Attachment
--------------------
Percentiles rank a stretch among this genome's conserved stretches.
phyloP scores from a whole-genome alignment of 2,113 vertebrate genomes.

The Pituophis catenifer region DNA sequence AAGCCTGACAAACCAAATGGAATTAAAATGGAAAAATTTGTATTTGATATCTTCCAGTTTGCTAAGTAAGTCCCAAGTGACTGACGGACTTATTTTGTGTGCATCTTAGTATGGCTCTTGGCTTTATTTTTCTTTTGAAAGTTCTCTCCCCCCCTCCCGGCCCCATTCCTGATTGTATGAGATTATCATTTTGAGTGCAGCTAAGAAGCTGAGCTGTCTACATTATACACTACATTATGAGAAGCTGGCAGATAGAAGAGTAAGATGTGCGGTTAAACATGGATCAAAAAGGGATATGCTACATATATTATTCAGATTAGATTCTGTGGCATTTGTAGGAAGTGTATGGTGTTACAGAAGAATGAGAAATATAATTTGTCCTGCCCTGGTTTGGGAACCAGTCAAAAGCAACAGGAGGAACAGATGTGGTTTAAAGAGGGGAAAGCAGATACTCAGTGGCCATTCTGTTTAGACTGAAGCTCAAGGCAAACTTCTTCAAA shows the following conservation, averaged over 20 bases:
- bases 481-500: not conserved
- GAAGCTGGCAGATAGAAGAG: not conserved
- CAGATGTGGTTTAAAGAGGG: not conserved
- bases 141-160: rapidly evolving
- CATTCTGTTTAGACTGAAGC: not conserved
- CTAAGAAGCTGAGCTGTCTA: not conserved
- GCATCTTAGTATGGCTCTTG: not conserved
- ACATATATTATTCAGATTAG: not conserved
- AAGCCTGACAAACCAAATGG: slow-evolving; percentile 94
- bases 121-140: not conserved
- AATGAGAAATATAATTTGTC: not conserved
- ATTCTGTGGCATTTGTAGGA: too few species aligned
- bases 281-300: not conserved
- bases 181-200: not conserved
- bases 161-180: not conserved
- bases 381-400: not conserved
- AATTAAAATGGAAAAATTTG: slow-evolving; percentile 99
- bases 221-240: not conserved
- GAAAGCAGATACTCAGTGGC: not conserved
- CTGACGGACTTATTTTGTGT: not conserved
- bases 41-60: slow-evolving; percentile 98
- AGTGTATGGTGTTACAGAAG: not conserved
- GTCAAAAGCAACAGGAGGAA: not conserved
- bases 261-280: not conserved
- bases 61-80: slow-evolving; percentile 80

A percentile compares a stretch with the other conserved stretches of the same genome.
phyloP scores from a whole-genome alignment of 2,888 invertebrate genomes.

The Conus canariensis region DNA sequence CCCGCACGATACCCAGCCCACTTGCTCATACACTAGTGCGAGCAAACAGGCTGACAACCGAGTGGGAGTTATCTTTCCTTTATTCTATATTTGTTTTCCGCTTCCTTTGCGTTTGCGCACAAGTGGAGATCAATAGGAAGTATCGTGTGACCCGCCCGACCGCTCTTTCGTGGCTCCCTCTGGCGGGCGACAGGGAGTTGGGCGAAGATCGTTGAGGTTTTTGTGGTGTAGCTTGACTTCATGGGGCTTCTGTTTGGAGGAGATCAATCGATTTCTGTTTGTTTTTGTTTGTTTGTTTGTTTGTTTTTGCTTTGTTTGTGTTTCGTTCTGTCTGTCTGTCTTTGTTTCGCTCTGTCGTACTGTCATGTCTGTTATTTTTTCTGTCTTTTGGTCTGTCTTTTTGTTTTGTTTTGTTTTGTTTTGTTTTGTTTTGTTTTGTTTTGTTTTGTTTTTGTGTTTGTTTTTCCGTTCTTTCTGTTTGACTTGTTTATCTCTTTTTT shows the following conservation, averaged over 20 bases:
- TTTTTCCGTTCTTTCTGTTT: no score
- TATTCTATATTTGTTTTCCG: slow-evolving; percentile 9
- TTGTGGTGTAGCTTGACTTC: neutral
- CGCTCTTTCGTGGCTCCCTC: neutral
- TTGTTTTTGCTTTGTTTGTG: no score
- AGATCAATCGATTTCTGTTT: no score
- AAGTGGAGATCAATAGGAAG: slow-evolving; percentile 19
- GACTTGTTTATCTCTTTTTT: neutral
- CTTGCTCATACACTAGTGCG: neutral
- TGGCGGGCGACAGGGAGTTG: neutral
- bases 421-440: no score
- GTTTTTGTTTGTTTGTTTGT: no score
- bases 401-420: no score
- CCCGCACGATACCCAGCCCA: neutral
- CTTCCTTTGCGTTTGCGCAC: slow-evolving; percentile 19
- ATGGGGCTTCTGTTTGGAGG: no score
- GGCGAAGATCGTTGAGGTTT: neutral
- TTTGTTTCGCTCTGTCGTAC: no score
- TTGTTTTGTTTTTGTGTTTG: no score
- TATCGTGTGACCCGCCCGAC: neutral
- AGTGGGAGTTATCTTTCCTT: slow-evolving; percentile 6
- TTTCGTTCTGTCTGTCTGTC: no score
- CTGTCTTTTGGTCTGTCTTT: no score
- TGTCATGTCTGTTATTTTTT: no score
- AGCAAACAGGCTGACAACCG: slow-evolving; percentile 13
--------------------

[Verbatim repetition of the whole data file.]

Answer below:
Percentiles rank a stretch among this genome's conserved stretches.
phyloP scores from a whole-genome alignment of 2,113 vertebrate genomes.

The Pituophis catenifer region DNA sequence AAGCCTGACAAACCAAATGGAATTAAAATGGAAAAATTTGTATTTGATATCTTCCAGTTTGCTAAGTAAGTCCCAAGTGACTGACGGACTTATTTTGTGTGCATCTTAGTATGGCTCTTGGCTTTATTTTTCTTTTGAAAGTTCTCTCCCCCCCTCCCGGCCCCATTCCTGATTGTATGAGATTATCATTTTGAGTGCAGCTAAGAAGCTGAGCTGTCTACATTATACACTACATTATGAGAAGCTGGCAGATAGAAGAGTAAGATGTGCGGTTAAACATGGATCAAAAAGGGATATGCTACATATATTATTCAGATTAGATTCTGTGGCATTTGTAGGAAGTGTATGGTGTTACAGAAGAATGAGAAATATAATTTGTCCTGCCCTGGTTTGGGAACCAGTCAAAAGCAACAGGAGGAACAGATGTGGTTTAAAGAGGGGAAAGCAGATACTCAGTGGCCATTCTGTTTAGACTGAAGCTCAAGGCAAACTTCTTCAAA shows the following conservation, averaged over 20 bases:
- bases 481-500: not conserved
- GAAGCTGGCAGATAGAAGAG: not conserved
- CAGATGTGGTTTAAAGAGGG: not conserved
- bases 141-160: rapidly evolving
- CATTCTGTTTAGACTGAAGC: not conserved
- CTAAGAAGCTGAGCTGTCTA: not conserved
- GCATCTTAGTATGGCTCTTG: not conserved
- ACATATATTATTCAGATTAG: not conserved
- AAGCCTGACAAACCAAATGG: slow-evolving; percentile 94
- bases 121-140: not conserved
- AATGAGAAATATAATTTGTC: not conserved
- ATTCTGTGGCATTTGTAGGA: too few species aligned
- bases 281-300: not conserved
- bases 181-200: not conserved
- bases 161-180: not conserved
- bases 381-400: not conserved
- AATTAAAATGGAAAAATTTG: slow-evolving; percentile 99
- bases 221-240: not conserved
- GAAAGCAGATACTCAGTGGC: not conserved
- CTGACGGACTTATTTTGTGT: not conserved
- bases 41-60: slow-evolving; percentile 98
- AGTGTATGGTGTTACAGAAG: not conserved
- GTCAAAAGCAACAGGAGGAA: not conserved
- bases 261-280: not conserved
- bases 61-80: slow-evolving; percentile 80

A percentile compares a stretch with the other conserved stretches of the same genome.
phyloP scores from a whole-genome alignment of 2,888 invertebrate genomes.

The Conus canariensis region DNA sequence CCCGCACGATACCCAGCCCACTTGCTCATACACTAGTGCGAGCAAACAGGCTGACAACCGAGTGGGAGTTATCTTTCCTTTATTCTATATTTGTTTTCCGCTTCCTTTGCGTTTGCGCACAAGTGGAGATCAATAGGAAGTATCGTGTGACCCGCCCGACCGCTCTTTCGTGGCTCCCTCTGGCGGGCGACAGGGAGTTGGGCGAAGATCGTTGAGGTTTTTGTGGTGTAGCTTGACTTCATGGGGCTTCTGTTTGGAGGAGATCAATCGATTTCTGTTTGTTTTTGTTTGTTTGTTTGTTTGTTTTTGCTTTGTTTGTGTTTCGTTCTGTCTGTCTGTCTTTGTTTCGCTCTGTCGTACTGTCATGTCTGTTATTTTTTCTGTCTTTTGGTCTGTCTTTTTGTTTTGTTTTGTTTTGTTTTGTTTTGTTTTGTTTTGTTTTGTTTTGTTTTTGTGTTTGTTTTTCCGTTCTTTCTGTTTGACTTGTTTATCTCTTTTTT shows the following conservation, averaged over 20 bases:
- TTTTTCCGTTCTTTCTGTTT: no score
- TATTCTATATTTGTTTTCCG: slow-evolving; percentile 9
- TTGTGGTGTAGCTTGACTTC: neutral
- CGCTCTTTCGTGGCTCCCTC: neutral
- TTGTTTTTGCTTTGTTTGTG: no score
- AGATCAATCGATTTCTGTTT: no score
- AAGTGGAGATCAATAGGAAG: slow-evolving; percentile 19
- GACTTGTTTATCTCTTTTTT: neutral
- CTTGCTCATACACTAGTGCG: neutral
- TGGCGGGCGACAGGGAGTTG: neutral
- bases 421-440: no score
- GTTTTTGTTTGTTTGTTTGT: no score
- bases 401-420: no score
- CCCGCACGATACCCAGCCCA: neutral
- CTTCCTTTGCGTTTGCGCAC: slow-evolving; percentile 19
- ATGGGGCTTCTGTTTGGAGG: no score
- GGCGAAGATCGTTGAGGTTT: neutral
- TTTGTTTCGCTCTGTCGTAC: no score
- TTGTTTTGTTTTTGTGTTTG: no score
- TATCGTGTGACCCGCCCGAC: neutral
- AGTGGGAGTTATCTTTCCTT: slow-evolving; percentile 6
- TTTCGTTCTGTCTGTCTGTC: no score
- CTGTCTTTTGGTCTGTCTTT: no score
- TGTCATGTCTGTTATTTTTT: no score
- AGCAAACAGGCTGACAACCG: slow-evolving; percentile 13